[EM] Monotonicity

Bart Ingles bartman at netgate.net
Tue Jan 15 20:47:21 PST 2002

> The estimate that I ran across was that it those situations would exist
> in about 5% of elections. But IRVie Doug is missing the point. Even if
> it only happens  5% of the time, do we really want a voting system that,
> without a doubt, will sometimes respond oppositely to a voter changing
> his intention about how to vote, due, perhaps to new information that's
> become available.

That 5% figure is probably about right for electoral college/plurality
conflicts as well, where the EC winner defeats the plurality winner (one
such occurrence every 100 years is equal to 4%).  But I don't see many
election reform groups shrugging it off.

In fact non-monotonic situations are probably part of the natural
progression of a party's growth cycle.  Imagine a small but growing
third party (let's call them the neoliberals), who happen to be
ideologically more extreme than the two major parties.

While the party is small, non-monotonicity is not a problem with IRV,
since the party is sure to be eliminated before it can do any damage (or
influence the debate in any meaningful way).  Voters can vote sincerely
without regret, but then this is true for any proposed voting system
other than first-past-the-post.

But suppose the party grows to the point that it begins to garner more
first-choice votes than its ideological neighbor.  Assuming no party has
an outright majority, we have a situation like the following:

 28%      neoliberal, liberal, conservative
 17%      liberal, neoliberal, conservative
 10%      liberal, conservative, neoliberal
 45%      conservative, liberal, neoliberal

Here the neoliberals just begin to outpace the liberals, 28% to 27%.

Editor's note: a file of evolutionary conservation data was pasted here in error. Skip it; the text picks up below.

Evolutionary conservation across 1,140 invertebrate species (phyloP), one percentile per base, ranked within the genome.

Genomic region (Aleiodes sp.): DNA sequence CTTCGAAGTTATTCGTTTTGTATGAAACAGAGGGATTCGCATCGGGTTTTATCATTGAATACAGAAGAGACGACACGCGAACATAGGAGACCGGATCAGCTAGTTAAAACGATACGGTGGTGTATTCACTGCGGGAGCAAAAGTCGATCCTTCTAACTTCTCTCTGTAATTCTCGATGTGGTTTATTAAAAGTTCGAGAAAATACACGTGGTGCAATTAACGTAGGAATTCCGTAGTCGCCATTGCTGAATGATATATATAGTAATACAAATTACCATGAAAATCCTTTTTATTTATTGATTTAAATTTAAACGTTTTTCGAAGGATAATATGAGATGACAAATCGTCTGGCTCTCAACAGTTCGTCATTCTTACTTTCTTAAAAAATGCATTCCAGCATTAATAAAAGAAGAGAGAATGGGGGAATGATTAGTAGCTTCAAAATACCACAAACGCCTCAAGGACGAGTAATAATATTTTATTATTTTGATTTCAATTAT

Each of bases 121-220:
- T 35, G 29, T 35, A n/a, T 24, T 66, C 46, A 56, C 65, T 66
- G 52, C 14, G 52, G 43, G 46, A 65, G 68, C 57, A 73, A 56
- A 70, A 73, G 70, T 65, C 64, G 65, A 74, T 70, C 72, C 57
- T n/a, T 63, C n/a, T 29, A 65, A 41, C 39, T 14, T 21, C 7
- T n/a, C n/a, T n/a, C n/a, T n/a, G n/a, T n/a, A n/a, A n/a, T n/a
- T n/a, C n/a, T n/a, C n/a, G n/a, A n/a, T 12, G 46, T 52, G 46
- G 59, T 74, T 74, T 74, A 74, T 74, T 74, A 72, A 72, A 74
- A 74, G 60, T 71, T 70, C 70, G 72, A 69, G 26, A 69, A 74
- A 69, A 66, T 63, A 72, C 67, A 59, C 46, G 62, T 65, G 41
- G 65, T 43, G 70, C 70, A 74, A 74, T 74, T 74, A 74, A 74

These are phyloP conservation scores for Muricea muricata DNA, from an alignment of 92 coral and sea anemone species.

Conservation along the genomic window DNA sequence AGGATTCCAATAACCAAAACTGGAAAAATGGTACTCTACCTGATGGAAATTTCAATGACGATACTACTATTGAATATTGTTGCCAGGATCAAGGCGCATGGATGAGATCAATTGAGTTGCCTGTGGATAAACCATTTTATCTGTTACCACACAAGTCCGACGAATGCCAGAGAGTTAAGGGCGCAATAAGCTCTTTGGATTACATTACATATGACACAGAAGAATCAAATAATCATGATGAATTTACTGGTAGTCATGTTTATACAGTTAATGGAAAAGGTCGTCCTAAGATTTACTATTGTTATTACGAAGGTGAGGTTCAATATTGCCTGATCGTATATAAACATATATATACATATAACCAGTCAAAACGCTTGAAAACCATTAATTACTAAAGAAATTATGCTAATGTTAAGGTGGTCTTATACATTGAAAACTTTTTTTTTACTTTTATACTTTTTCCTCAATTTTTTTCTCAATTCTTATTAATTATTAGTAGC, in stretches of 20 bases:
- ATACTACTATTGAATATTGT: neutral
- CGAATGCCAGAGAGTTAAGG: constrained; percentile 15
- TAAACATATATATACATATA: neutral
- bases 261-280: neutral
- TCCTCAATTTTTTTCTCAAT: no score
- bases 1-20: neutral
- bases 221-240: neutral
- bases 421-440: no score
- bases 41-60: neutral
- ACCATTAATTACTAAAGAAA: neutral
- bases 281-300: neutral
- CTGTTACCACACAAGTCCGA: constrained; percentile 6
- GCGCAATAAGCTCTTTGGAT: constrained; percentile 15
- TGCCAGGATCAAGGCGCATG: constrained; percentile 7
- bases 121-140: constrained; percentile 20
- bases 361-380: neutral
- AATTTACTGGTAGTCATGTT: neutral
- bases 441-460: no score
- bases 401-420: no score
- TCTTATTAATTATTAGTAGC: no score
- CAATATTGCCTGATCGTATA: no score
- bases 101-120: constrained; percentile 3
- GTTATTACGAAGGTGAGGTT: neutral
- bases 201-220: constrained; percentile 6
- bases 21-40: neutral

The only remaining assumption is that the "old" liberal party is divided
in terms of second-choice votes, so that the conservatives can still
out-poll the neo-liberals after the elimination round.  This seems
fairly natural, since the neoliberals have only recently achieved
2nd-place status; by definition the conservatives are still the number
one party in terms of first preferences, so it should be easier for them
to find the few extra 2nd-choice votes needed to win the election.

Now non-monotonicity is obvious.  If all the neoliberals vote sincerely,
the conservatives win.  But a small number of them can vote for anyone
BUT their favorite, causing the conservatives to lose.  Alternatively, a
recount could take votes from the neoliberal camp and award them to the
conservatives, causing the conservatives to lose. 

Or we could have the reverse situation, such as the following:

 26%      neoliberal, liberal, conservative
 17%      liberal, neoliberal, conservative
 10%      liberal, conservative, neoliberal
 47%      conservative, liberal, neoliberal

Here the liberals win the final round, but imagine the CNN reaction when
a recount takes 2% of the vote away from the conservative candidate and
awards it to the neoliberal, causing the conservative to win.

These examples don't seem terribly contrived -- any of the vote
percentages can vary by several points without changing the non-monotone
situation (although the possibility of an actual paradoxical change in
outcome is highest -- approaching 50% -- when the liberals and
neoliberals are in a close race to survive the elimination round).

Bart Ingles

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